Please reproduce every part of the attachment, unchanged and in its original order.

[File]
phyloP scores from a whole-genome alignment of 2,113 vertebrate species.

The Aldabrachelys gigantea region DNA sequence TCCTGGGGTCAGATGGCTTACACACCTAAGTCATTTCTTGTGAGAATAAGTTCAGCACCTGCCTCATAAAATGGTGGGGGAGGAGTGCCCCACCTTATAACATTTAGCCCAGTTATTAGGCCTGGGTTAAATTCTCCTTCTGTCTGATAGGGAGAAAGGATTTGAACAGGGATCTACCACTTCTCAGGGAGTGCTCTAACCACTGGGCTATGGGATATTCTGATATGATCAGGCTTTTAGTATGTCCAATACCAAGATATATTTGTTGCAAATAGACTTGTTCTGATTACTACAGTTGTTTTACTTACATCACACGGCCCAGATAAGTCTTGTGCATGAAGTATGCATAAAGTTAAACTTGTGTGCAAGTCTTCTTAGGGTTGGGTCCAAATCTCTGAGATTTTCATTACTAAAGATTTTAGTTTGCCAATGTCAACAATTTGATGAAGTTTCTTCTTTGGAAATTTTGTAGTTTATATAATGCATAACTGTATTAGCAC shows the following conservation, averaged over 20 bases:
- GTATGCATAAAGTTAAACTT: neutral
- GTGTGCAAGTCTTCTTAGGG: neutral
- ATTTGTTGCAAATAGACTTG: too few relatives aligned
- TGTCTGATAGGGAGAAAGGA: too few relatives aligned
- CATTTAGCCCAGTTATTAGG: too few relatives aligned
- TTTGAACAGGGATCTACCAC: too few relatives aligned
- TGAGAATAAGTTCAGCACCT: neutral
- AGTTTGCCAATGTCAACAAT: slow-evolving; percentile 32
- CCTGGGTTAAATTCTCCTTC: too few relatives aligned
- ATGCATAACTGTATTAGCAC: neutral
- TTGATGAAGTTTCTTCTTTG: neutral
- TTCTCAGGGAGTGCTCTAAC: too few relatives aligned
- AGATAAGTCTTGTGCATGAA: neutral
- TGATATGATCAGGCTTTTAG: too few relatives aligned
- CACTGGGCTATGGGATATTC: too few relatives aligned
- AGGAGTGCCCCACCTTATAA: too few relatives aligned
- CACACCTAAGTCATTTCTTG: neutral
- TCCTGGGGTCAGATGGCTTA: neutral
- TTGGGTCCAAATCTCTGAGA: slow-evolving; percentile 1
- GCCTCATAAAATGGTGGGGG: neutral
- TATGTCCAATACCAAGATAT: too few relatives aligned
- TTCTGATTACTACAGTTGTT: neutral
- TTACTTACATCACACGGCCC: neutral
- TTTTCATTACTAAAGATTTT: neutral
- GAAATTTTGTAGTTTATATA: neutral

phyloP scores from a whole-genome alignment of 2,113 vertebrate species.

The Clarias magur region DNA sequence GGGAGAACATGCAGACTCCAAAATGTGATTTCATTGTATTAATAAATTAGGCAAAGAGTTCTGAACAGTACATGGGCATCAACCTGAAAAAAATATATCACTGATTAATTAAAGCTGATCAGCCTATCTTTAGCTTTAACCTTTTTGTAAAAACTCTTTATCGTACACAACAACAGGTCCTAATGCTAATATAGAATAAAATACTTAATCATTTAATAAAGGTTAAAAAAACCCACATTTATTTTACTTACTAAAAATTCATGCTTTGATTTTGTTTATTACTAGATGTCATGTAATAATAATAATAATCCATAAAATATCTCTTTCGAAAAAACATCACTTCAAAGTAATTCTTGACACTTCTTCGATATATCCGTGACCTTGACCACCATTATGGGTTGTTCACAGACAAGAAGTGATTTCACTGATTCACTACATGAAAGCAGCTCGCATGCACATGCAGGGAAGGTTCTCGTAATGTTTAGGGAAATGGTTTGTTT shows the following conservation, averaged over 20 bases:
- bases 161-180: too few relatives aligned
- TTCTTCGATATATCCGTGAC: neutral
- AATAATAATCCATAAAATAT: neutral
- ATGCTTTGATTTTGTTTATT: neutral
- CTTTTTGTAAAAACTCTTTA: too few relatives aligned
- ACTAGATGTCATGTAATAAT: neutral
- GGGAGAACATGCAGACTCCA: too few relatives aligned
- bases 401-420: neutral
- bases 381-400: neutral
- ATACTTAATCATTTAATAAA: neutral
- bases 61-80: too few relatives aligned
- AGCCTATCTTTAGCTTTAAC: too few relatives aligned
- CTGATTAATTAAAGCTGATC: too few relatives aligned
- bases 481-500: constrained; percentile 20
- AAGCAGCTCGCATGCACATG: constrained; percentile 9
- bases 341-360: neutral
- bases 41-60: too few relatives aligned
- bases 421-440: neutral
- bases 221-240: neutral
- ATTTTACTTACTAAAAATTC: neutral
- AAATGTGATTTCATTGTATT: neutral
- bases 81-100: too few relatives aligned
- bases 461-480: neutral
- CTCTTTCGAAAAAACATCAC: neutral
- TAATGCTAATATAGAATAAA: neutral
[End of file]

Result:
phyloP scores from a whole-genome alignment of 2,113 vertebrate species.

The Aldabrachelys gigantea region DNA sequence TCCTGGGGTCAGATGGCTTACACACCTAAGTCATTTCTTGTGAGAATAAGTTCAGCACCTGCCTCATAAAATGGTGGGGGAGGAGTGCCCCACCTTATAACATTTAGCCCAGTTATTAGGCCTGGGTTAAATTCTCCTTCTGTCTGATAGGGAGAAAGGATTTGAACAGGGATCTACCACTTCTCAGGGAGTGCTCTAACCACTGGGCTATGGGATATTCTGATATGATCAGGCTTTTAGTATGTCCAATACCAAGATATATTTGTTGCAAATAGACTTGTTCTGATTACTACAGTTGTTTTACTTACATCACACGGCCCAGATAAGTCTTGTGCATGAAGTATGCATAAAGTTAAACTTGTGTGCAAGTCTTCTTAGGGTTGGGTCCAAATCTCTGAGATTTTCATTACTAAAGATTTTAGTTTGCCAATGTCAACAATTTGATGAAGTTTCTTCTTTGGAAATTTTGTAGTTTATATAATGCATAACTGTATTAGCAC shows the following conservation, averaged over 20 bases:
- GTATGCATAAAGTTAAACTT: neutral
- GTGTGCAAGTCTTCTTAGGG: neutral
- ATTTGTTGCAAATAGACTTG: too few relatives aligned
- TGTCTGATAGGGAGAAAGGA: too few relatives aligned
- CATTTAGCCCAGTTATTAGG: too few relatives aligned
- TTTGAACAGGGATCTACCAC: too few relatives aligned
- TGAGAATAAGTTCAGCACCT: neutral
- AGTTTGCCAATGTCAACAAT: slow-evolving; percentile 32
- CCTGGGTTAAATTCTCCTTC: too few relatives aligned
- ATGCATAACTGTATTAGCAC: neutral
- TTGATGAAGTTTCTTCTTTG: neutral
- TTCTCAGGGAGTGCTCTAAC: too few relatives aligned
- AGATAAGTCTTGTGCATGAA: neutral
- TGATATGATCAGGCTTTTAG: too few relatives aligned
- CACTGGGCTATGGGATATTC: too few relatives aligned
- AGGAGTGCCCCACCTTATAA: too few relatives aligned
- CACACCTAAGTCATTTCTTG: neutral
- TCCTGGGGTCAGATGGCTTA: neutral
- TTGGGTCCAAATCTCTGAGA: slow-evolving; percentile 1
- GCCTCATAAAATGGTGGGGG: neutral
- TATGTCCAATACCAAGATAT: too few relatives aligned
- TTCTGATTACTACAGTTGTT: neutral
- TTACTTACATCACACGGCCC: neutral
- TTTTCATTACTAAAGATTTT: neutral
- GAAATTTTGTAGTTTATATA: neutral

phyloP scores from a whole-genome alignment of 2,113 vertebrate species.

The Clarias magur region DNA sequence GGGAGAACATGCAGACTCCAAAATGTGATTTCATTGTATTAATAAATTAGGCAAAGAGTTCTGAACAGTACATGGGCATCAACCTGAAAAAAATATATCACTGATTAATTAAAGCTGATCAGCCTATCTTTAGCTTTAACCTTTTTGTAAAAACTCTTTATCGTACACAACAACAGGTCCTAATGCTAATATAGAATAAAATACTTAATCATTTAATAAAGGTTAAAAAAACCCACATTTATTTTACTTACTAAAAATTCATGCTTTGATTTTGTTTATTACTAGATGTCATGTAATAATAATAATAATCCATAAAATATCTCTTTCGAAAAAACATCACTTCAAAGTAATTCTTGACACTTCTTCGATATATCCGTGACCTTGACCACCATTATGGGTTGTTCACAGACAAGAAGTGATTTCACTGATTCACTACATGAAAGCAGCTCGCATGCACATGCAGGGAAGGTTCTCGTAATGTTTAGGGAAATGGTTTGTTT shows the following conservation, averaged over 20 bases:
- bases 161-180: too few relatives aligned
- TTCTTCGATATATCCGTGAC: neutral
- AATAATAATCCATAAAATAT: neutral
- ATGCTTTGATTTTGTTTATT: neutral
- CTTTTTGTAAAAACTCTTTA: too few relatives aligned
- ACTAGATGTCATGTAATAAT: neutral
- GGGAGAACATGCAGACTCCA: too few relatives aligned
- bases 401-420: neutral
- bases 381-400: neutral
- ATACTTAATCATTTAATAAA: neutral
- bases 61-80: too few relatives aligned
- AGCCTATCTTTAGCTTTAAC: too few relatives aligned
- CTGATTAATTAAAGCTGATC: too few relatives aligned
- bases 481-500: constrained; percentile 20
- AAGCAGCTCGCATGCACATG: constrained; percentile 9
- bases 341-360: neutral
- bases 41-60: too few relatives aligned
- bases 421-440: neutral
- bases 221-240: neutral
- ATTTTACTTACTAAAAATTC: neutral
- AAATGTGATTTCATTGTATT: neutral
- bases 81-100: too few relatives aligned
- bases 461-480: neutral
- CTCTTTCGAAAAAACATCAC: neutral
- TAATGCTAATATAGAATAAA: neutral